HARRIS: Illinois senator, Barack Obama. Check out our Political Ticker for all of the latest campaign news. Just log on to CNNPolitics.com, your source for all things political.

COLLINS: A walk down the aisle? No. That's too easy. How about a wedding ceremony walking on the wings of a speeding biplane? The groom is back on the ground and on the phone with us. Stick around.

(COMMERCIAL BREAK)

COLLINS: On a wing and a prayer. Oh, and a preacher, too. Yes, love was in the air, along with the bride and the groom. It's a wedding ceremony that you're looking at held this morning over central England. You saw them share their vows live last hour right here in the NEWSROOM.

And people, believe it or not, we've got the groom on the phone. Barren McWaters is with us now.

Barren, can you hear me?

VOICE OF BARREN MCWATERS, GROOM: Hi there. COLLINS: It's Heidi Collins here at CNN in Atlanta.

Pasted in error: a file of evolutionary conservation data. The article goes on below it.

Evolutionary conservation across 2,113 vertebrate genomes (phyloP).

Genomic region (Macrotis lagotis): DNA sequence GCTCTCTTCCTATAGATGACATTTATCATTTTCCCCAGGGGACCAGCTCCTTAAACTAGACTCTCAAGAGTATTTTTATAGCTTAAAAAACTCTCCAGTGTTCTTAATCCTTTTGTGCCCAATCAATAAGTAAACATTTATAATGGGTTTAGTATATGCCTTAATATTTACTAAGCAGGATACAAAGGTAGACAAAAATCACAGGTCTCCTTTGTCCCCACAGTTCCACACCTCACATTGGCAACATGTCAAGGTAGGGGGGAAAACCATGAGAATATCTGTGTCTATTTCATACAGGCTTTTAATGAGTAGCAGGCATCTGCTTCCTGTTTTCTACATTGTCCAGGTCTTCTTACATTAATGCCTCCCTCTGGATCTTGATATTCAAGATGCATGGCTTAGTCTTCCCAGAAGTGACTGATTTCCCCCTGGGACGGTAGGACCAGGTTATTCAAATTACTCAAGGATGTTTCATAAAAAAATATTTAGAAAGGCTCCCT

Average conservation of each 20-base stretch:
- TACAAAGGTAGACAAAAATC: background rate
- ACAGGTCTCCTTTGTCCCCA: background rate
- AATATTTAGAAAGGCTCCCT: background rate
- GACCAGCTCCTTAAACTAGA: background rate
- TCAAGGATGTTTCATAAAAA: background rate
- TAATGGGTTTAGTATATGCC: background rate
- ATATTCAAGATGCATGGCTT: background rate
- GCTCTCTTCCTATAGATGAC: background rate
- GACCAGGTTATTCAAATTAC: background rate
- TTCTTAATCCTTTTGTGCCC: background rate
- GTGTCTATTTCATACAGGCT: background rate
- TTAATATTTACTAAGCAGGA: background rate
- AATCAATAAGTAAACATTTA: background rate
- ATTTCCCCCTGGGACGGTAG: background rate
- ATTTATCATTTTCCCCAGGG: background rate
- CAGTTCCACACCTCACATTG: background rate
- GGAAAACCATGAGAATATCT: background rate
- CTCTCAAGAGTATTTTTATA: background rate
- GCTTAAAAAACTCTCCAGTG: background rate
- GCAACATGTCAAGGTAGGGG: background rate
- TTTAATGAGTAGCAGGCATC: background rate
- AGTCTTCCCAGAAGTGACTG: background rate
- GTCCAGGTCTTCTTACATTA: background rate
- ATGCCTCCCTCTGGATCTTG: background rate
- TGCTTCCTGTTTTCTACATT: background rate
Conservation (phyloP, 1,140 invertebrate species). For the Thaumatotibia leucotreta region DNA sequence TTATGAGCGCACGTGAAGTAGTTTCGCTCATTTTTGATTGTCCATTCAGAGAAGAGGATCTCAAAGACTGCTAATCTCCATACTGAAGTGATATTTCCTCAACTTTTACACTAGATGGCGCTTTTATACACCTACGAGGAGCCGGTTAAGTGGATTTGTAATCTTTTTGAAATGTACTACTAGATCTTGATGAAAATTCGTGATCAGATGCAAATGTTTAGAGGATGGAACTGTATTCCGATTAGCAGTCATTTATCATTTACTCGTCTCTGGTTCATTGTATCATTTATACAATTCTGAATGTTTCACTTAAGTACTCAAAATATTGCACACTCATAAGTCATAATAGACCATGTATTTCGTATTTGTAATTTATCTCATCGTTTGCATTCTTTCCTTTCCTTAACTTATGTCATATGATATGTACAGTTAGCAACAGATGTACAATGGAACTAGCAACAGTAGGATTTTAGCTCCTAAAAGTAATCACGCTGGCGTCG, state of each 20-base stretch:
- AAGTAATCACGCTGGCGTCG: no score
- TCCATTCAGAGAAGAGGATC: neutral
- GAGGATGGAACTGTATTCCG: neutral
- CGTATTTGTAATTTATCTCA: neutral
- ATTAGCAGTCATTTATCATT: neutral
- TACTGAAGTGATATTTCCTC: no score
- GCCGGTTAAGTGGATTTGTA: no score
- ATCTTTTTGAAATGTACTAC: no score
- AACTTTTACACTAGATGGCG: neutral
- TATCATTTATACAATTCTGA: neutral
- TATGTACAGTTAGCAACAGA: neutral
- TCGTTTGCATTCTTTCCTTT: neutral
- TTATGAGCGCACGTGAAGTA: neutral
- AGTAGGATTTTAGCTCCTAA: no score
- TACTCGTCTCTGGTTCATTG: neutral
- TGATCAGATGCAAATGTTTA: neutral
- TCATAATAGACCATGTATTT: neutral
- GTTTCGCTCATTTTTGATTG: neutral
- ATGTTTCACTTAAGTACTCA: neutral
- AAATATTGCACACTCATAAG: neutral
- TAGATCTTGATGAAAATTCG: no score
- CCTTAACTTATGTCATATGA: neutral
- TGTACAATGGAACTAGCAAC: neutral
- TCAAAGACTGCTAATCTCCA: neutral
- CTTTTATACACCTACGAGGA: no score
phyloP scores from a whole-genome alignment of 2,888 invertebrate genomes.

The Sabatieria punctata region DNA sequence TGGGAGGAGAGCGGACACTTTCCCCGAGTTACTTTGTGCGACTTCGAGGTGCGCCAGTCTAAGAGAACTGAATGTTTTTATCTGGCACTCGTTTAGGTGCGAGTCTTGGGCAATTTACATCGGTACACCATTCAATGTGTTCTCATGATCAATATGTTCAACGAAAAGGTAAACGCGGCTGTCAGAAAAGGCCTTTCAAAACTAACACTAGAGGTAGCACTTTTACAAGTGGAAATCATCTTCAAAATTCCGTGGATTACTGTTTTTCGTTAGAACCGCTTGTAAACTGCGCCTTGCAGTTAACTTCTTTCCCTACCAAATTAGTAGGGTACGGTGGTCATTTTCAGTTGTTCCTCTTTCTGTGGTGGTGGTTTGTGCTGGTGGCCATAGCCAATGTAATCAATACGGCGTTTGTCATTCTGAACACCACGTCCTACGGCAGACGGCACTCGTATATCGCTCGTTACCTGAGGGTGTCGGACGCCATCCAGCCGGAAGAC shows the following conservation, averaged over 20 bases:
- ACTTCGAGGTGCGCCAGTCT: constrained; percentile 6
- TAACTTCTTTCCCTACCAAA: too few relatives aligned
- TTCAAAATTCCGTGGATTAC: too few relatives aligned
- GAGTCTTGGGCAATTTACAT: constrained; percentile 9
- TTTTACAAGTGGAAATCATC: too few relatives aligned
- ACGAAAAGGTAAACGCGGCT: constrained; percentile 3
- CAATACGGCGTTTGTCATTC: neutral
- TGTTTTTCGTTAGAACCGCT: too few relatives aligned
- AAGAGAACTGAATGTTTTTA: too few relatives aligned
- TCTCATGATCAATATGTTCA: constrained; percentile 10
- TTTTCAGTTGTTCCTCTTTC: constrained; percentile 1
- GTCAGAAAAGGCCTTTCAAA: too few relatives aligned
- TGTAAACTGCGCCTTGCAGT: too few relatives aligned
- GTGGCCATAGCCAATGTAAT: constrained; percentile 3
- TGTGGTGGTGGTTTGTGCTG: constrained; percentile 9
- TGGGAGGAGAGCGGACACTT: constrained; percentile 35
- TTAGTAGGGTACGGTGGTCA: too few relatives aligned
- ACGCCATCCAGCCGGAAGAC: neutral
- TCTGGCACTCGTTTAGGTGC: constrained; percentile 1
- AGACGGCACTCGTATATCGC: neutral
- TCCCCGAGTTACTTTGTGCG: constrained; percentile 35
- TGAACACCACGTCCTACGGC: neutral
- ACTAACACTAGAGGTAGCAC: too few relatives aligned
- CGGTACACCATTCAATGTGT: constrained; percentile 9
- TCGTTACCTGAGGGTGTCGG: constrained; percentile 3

I don't know if you knew this or not, but while you were getting married, we had you routed up live here on CNN. What do you think of that?

MCWATERS: Really? Amazing. I have not seen the pictures yet, but I'm looking forward to seeing that footage.

COLLINS: Well I guess first of all it's probably appropriate to say congratulations to you. Tell us what we're seeing here. I'm not sure you can see the pictures right now, but we're looking at three different planes. These are biplanes. And I understand -- I've done a little research, not sure that I've got it right -- but Team Guinot, these guys are a formation wing-walking team that travel the world and compete.

Are you guys part of that team? How did you come up with this idea?